English can never capture what ‘Dreaming’ or ‘Dreamtime’ is all about. The Dreaming and its stories are linked to the creation process and spiritual ancestors, and still around today. The Dreaming' or 'the Dreamtime' indicates a psychic state in which or during which contact is made...
The Dreaming' or 'the Dreamtime' indicates a psychic state in which or during which contact is made with the ancestral spirits, or the Law, or that special period of the beginning. ‘Dreamtime’ or ‘Dreaming’ has never been a direct translation of an Aboriginal word. The English language does not know an equivalent to express the complex Aboriginal spiritual concepts to white people. Aboriginal spirituality does not consider the ‘Dreamtime’ as a time past, in fact not as a time at all. Time refers to past, present and future but the ‘Dreamtime’ is none of these. The ‘Dreamtime’ “is there with them, it is not a long way away.
The Dreamtime is the environment that the Aboriginal lived in, and it still exists today, all around us” . It is important to note that the Dreaming always also comprises the significance of place. Hence, if we try to use an English word, we should avoid the term ‘Dreamtime’ and use the word ‘Dreaming’ instead. It expresses better the timeless concept of moving from ‘dream’ to reality which in itself is an act of creation and the basis of many Aboriginal creation myths. None of the hundreds of Aboriginal languages contain a word for time. Note that the Dreaming is not the product of human dreams. The use of the English word ‘dreaming’ is more of a matter of analogy than translation.
The Dreaming also explains the creation process. Ancestor beings rose and roamed the initially barren land, fought and loved, and created the land’s features as we see them today. After creating the ‘sacred world’ the spiritual beings “turned into rocks or trees or a part of the landscape. These became sacred places, to be seen only by initiated men.”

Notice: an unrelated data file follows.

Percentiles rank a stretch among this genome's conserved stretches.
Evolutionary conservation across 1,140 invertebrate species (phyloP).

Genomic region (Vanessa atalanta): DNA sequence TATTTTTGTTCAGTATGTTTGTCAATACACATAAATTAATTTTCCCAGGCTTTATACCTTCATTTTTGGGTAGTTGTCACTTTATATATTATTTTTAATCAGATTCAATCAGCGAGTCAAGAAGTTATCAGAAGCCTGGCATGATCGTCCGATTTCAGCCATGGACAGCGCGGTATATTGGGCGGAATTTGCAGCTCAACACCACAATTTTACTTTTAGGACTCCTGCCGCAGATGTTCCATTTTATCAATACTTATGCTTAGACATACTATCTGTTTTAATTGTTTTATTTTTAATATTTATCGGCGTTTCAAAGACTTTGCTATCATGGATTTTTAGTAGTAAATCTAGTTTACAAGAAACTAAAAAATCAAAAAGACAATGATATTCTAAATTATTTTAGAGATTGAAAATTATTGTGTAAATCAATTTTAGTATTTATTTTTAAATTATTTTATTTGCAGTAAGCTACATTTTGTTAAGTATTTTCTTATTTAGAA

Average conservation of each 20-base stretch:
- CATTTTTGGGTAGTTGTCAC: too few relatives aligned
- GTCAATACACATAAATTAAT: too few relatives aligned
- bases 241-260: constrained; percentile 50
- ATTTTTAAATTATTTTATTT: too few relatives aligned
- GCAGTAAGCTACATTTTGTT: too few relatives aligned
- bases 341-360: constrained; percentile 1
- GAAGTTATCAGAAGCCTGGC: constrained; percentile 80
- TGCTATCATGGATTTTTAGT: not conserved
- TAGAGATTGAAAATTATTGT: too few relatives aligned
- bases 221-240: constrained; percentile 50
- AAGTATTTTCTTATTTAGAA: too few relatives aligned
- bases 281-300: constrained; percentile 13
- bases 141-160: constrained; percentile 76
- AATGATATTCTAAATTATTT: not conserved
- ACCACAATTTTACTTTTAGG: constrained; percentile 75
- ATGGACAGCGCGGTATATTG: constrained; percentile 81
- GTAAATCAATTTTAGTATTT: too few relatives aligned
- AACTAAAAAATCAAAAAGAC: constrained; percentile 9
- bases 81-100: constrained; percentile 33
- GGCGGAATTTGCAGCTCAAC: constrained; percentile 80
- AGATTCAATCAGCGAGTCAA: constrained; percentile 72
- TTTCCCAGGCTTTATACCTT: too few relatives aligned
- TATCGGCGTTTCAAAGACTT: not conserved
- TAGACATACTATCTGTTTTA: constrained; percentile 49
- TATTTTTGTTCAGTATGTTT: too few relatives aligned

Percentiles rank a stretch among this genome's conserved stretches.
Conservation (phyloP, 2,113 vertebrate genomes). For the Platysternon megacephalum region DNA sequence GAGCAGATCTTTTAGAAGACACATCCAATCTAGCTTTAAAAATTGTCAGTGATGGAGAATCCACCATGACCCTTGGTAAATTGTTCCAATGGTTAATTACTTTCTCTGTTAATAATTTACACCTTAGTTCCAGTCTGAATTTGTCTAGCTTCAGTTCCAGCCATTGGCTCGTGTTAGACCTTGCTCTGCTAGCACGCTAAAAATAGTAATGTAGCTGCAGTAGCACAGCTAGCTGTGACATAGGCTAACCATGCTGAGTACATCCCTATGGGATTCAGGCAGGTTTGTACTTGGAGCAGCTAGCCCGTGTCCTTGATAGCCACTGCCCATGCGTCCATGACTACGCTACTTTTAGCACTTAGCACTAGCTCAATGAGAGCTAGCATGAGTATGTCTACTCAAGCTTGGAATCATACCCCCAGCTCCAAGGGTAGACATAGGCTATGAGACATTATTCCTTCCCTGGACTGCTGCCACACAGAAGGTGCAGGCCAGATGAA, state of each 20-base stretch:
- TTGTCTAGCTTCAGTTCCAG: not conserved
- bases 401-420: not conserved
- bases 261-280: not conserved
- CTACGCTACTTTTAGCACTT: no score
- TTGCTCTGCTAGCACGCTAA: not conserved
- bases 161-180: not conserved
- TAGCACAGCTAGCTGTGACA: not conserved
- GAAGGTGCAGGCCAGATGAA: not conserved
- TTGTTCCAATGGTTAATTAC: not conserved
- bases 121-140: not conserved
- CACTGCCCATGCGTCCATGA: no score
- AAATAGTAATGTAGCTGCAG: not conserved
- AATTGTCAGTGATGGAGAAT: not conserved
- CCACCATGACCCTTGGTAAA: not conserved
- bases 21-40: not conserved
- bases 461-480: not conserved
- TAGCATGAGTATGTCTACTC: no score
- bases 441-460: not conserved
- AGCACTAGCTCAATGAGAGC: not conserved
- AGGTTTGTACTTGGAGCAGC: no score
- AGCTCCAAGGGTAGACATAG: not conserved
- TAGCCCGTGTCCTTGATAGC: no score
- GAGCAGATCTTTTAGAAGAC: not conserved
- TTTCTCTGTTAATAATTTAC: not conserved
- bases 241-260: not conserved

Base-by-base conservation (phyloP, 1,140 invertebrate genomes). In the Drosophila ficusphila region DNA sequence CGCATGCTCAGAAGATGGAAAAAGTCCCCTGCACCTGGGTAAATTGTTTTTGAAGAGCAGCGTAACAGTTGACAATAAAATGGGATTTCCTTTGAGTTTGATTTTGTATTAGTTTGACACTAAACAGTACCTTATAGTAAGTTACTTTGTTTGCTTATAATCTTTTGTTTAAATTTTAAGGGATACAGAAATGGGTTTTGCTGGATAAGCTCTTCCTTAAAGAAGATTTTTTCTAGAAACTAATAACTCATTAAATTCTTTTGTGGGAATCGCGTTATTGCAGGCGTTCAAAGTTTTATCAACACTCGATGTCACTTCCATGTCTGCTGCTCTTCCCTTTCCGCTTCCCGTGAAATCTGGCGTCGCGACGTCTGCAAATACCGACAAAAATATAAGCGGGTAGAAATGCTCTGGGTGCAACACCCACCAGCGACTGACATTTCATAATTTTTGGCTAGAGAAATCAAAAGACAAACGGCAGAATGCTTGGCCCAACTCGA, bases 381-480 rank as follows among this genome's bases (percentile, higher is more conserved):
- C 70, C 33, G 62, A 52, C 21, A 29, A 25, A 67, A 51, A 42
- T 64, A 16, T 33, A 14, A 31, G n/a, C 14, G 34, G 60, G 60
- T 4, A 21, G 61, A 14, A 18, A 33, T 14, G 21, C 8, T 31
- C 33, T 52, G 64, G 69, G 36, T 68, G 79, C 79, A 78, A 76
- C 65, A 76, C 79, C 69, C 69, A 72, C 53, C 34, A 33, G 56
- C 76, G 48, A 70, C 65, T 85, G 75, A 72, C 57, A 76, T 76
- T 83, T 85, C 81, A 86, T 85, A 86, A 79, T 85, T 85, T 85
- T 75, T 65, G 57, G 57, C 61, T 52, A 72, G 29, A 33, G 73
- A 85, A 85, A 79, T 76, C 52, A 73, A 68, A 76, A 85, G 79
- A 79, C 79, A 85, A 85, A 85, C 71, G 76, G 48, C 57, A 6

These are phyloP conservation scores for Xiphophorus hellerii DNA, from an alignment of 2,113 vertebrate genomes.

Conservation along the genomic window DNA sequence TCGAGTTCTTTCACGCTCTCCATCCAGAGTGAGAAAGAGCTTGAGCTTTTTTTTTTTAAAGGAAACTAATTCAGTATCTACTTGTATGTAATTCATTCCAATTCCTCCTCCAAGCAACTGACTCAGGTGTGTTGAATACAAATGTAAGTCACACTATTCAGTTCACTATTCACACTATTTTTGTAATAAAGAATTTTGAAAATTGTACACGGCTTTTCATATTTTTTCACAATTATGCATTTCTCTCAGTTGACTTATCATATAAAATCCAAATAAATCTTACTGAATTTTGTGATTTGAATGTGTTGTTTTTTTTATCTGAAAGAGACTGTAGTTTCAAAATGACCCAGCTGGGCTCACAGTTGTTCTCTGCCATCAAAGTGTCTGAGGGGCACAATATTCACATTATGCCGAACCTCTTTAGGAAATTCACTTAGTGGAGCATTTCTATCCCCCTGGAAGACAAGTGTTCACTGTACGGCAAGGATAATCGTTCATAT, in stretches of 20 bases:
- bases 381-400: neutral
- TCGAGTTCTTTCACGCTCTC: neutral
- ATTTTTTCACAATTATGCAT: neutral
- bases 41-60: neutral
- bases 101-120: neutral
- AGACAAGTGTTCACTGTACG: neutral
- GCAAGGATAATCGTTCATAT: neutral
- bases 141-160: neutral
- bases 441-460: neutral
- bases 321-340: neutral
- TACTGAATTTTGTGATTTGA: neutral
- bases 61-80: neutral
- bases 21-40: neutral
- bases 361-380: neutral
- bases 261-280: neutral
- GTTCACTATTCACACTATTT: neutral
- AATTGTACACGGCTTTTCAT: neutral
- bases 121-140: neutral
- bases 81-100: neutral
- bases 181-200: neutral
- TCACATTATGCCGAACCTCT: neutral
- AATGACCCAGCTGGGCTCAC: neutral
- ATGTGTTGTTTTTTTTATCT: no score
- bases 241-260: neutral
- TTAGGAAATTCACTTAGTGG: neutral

The spirits of the ancestor beings are passed on to their descendants, e.g. shark, kangaroo, honey ant, snake and so on and hundreds of others which have become totems within the diverse Indigenous groups across the continent. Spirits don’t belong to anyone and can be accessed by everyone. “No-one owns a spirits,” says Quandamooka woman Evelyn Parkin. “You can have what I have got if you’re in touch with the spirit. It is interesting to note that many
Aboriginal people also use the term ‘Dreaming’ to refer to their concepts about spirituality. This might be because some of them find ceremonies or songs in a state of dreaming, a state between sleeping and waking. Strictly speaking, dreaming and mythology can be considered as the same thing: the deep mental archetypes and images of wisdom which we take on to be guided by them when the conscious mind is in a state of quietness.The fact that the Dreaming is still around Aboriginal people is a fundamental difference to other spiritual beliefs. In Christianity, for example, the spiritual world is ‘heaven’, and many Christians believe it is reachable only after death and never while the person is still alive.
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